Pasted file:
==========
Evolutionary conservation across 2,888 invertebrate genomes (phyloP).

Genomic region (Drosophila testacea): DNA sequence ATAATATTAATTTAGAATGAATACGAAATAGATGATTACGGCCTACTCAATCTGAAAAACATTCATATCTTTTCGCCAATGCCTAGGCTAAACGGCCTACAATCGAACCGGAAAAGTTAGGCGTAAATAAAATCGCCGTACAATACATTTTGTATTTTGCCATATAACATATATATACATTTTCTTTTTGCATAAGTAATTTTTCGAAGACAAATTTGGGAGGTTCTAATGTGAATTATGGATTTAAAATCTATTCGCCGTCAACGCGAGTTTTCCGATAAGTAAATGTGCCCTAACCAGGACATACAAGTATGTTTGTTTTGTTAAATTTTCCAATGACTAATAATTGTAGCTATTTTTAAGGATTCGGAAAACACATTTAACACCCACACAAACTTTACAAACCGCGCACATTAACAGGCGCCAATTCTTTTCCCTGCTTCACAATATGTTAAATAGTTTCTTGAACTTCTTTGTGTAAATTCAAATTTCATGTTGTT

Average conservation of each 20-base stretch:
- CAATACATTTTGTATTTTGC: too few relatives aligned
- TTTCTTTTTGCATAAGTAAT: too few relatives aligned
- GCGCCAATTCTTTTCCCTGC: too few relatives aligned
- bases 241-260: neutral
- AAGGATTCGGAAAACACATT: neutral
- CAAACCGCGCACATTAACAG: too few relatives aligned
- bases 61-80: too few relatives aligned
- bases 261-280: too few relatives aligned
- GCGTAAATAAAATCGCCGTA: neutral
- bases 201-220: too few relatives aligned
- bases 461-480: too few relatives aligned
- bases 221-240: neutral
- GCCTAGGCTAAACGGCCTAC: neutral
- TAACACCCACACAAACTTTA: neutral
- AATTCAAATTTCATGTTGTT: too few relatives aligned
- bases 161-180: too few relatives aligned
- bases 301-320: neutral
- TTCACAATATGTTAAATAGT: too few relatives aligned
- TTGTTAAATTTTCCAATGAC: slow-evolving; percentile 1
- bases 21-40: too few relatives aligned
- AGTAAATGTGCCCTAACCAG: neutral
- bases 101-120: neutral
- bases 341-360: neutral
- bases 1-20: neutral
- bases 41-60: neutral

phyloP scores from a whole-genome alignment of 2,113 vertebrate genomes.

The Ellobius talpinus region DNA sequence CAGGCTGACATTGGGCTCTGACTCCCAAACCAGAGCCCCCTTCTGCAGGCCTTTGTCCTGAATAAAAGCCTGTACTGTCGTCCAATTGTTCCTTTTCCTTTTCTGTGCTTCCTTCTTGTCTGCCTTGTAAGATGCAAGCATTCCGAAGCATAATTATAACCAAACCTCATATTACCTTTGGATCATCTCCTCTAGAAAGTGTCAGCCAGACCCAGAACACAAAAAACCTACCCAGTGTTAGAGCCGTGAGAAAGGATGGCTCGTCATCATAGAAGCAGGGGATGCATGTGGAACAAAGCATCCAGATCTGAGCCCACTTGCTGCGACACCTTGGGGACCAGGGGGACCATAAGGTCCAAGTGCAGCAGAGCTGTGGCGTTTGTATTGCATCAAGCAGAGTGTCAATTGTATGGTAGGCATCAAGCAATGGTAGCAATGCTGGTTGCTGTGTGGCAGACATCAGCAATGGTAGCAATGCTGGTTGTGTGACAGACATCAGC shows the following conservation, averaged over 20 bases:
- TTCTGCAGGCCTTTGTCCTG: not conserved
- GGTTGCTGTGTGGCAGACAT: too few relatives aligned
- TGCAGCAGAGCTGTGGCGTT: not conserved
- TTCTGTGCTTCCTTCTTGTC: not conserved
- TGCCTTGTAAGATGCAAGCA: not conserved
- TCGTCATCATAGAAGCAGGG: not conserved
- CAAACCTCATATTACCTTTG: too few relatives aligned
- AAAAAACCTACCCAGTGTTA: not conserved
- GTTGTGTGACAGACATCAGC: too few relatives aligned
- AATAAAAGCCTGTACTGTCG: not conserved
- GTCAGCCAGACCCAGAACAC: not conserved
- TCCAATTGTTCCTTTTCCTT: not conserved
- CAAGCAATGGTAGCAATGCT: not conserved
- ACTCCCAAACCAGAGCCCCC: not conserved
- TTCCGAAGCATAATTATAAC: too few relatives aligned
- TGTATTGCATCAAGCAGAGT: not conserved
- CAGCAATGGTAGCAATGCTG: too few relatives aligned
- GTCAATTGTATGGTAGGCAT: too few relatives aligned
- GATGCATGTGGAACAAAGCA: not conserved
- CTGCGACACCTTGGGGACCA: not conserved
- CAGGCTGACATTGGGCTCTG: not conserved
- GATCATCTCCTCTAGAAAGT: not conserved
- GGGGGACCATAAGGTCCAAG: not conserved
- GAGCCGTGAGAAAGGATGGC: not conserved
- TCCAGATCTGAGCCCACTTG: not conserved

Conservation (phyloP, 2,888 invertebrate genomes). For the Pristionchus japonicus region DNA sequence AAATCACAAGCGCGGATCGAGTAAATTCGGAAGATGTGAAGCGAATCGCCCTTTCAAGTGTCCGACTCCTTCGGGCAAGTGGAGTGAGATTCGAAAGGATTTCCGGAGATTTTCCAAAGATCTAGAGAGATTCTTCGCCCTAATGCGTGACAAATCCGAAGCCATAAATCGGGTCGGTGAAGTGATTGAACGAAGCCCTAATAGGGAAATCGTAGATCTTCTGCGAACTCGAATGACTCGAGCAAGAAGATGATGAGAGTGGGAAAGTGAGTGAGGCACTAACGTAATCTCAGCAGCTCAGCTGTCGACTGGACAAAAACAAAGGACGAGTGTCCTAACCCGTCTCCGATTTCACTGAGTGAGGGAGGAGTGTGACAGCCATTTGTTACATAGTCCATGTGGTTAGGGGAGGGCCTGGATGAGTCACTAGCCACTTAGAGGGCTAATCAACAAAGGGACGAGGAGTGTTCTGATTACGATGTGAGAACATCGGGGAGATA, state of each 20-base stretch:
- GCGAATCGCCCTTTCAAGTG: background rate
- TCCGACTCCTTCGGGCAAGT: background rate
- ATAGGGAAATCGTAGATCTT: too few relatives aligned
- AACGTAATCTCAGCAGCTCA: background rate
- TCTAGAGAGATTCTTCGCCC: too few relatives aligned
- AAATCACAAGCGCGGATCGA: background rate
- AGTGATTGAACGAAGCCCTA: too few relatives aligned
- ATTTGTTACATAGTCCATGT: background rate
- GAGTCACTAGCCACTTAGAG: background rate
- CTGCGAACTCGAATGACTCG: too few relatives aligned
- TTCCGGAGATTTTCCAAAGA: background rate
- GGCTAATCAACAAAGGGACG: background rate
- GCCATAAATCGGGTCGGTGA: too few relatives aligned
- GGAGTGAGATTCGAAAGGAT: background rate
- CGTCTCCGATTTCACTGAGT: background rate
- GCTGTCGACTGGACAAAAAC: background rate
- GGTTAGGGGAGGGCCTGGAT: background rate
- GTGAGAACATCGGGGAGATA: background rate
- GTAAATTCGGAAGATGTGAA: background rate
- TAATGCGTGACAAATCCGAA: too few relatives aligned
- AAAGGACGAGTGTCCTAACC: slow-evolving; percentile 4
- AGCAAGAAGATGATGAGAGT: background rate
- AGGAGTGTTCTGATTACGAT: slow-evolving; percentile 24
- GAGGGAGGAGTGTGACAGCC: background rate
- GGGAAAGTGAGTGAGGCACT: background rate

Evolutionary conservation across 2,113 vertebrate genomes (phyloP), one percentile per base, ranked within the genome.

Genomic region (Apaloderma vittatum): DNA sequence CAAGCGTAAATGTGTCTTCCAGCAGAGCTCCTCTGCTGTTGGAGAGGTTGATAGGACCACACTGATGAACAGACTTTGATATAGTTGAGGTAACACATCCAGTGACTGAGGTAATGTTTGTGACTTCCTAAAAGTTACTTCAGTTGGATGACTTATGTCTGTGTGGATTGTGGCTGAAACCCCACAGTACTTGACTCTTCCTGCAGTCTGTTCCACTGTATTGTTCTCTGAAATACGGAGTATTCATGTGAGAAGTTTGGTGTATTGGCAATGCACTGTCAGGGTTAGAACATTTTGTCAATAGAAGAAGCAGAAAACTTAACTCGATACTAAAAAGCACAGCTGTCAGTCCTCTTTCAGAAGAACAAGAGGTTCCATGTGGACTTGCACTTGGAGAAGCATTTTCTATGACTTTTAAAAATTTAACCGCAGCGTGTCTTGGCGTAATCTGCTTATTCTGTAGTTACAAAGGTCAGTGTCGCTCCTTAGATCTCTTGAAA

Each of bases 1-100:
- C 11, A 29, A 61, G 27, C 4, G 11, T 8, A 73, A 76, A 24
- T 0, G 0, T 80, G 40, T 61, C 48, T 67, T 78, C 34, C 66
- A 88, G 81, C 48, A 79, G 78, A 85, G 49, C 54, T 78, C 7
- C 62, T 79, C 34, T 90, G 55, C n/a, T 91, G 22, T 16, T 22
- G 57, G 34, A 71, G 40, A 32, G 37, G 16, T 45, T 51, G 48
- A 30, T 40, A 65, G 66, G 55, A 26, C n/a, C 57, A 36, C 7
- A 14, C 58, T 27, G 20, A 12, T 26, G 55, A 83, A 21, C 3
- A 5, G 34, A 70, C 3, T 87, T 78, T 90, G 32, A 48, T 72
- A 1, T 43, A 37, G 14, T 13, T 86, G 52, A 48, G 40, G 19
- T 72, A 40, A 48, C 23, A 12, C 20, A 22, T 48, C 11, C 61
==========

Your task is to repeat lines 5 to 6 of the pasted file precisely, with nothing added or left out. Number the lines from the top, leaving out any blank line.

- TTTCTTTTTGCATAAGTAAT: too few relatives aligned
- GCGCCAATTCTTTTCCCTGC: too few relatives aligned